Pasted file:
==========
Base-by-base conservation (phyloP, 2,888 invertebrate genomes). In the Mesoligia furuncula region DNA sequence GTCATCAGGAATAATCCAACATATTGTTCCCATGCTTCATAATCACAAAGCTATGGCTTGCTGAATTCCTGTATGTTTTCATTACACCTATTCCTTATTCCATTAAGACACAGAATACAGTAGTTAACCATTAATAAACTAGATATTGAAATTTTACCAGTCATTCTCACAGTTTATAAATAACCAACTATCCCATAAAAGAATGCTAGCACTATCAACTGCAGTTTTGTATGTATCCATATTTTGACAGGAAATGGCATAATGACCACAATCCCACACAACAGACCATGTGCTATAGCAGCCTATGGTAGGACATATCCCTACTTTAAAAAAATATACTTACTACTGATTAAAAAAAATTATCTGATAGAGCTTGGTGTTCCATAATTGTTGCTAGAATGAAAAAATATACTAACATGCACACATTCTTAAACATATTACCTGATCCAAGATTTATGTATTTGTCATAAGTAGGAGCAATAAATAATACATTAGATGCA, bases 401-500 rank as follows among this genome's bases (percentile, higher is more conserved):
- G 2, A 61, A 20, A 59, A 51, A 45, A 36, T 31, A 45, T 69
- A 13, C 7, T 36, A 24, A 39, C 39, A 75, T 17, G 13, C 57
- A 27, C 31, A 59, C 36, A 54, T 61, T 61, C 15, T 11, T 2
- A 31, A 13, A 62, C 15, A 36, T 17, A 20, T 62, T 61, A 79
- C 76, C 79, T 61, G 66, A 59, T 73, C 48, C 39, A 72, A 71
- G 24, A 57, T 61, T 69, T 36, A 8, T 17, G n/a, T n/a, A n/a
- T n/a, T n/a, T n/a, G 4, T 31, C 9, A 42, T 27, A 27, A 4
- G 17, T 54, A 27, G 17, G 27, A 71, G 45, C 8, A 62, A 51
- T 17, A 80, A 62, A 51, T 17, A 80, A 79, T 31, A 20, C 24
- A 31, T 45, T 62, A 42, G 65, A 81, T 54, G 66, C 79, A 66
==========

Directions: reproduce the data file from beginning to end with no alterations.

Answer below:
Base-by-base conservation (phyloP, 2,888 invertebrate genomes). In the Mesoligia furuncula region DNA sequence GTCATCAGGAATAATCCAACATATTGTTCCCATGCTTCATAATCACAAAGCTATGGCTTGCTGAATTCCTGTATGTTTTCATTACACCTATTCCTTATTCCATTAAGACACAGAATACAGTAGTTAACCATTAATAAACTAGATATTGAAATTTTACCAGTCATTCTCACAGTTTATAAATAACCAACTATCCCATAAAAGAATGCTAGCACTATCAACTGCAGTTTTGTATGTATCCATATTTTGACAGGAAATGGCATAATGACCACAATCCCACACAACAGACCATGTGCTATAGCAGCCTATGGTAGGACATATCCCTACTTTAAAAAAATATACTTACTACTGATTAAAAAAAATTATCTGATAGAGCTTGGTGTTCCATAATTGTTGCTAGAATGAAAAAATATACTAACATGCACACATTCTTAAACATATTACCTGATCCAAGATTTATGTATTTGTCATAAGTAGGAGCAATAAATAATACATTAGATGCA, bases 401-500 rank as follows among this genome's bases (percentile, higher is more conserved):
- G 2, A 61, A 20, A 59, A 51, A 45, A 36, T 31, A 45, T 69
- A 13, C 7, T 36, A 24, A 39, C 39, A 75, T 17, G 13, C 57
- A 27, C 31, A 59, C 36, A 54, T 61, T 61, C 15, T 11, T 2
- A 31, A 13, A 62, C 15, A 36, T 17, A 20, T 62, T 61, A 79
- C 76, C 79, T 61, G 66, A 59, T 73, C 48, C 39, A 72, A 71
- G 24, A 57, T 61, T 69, T 36, A 8, T 17, G n/a, T n/a, A n/a
- T n/a, T n/a, T n/a, G 4, T 31, C 9, A 42, T 27, A 27, A 4
- G 17, T 54, A 27, G 17, G 27, A 71, G 45, C 8, A 62, A 51
- T 17, A 80, A 62, A 51, T 17, A 80, A 79, T 31, A 20, C 24
- A 31, T 45, T 62, A 42, G 65, A 81, T 54, G 66, C 79, A 66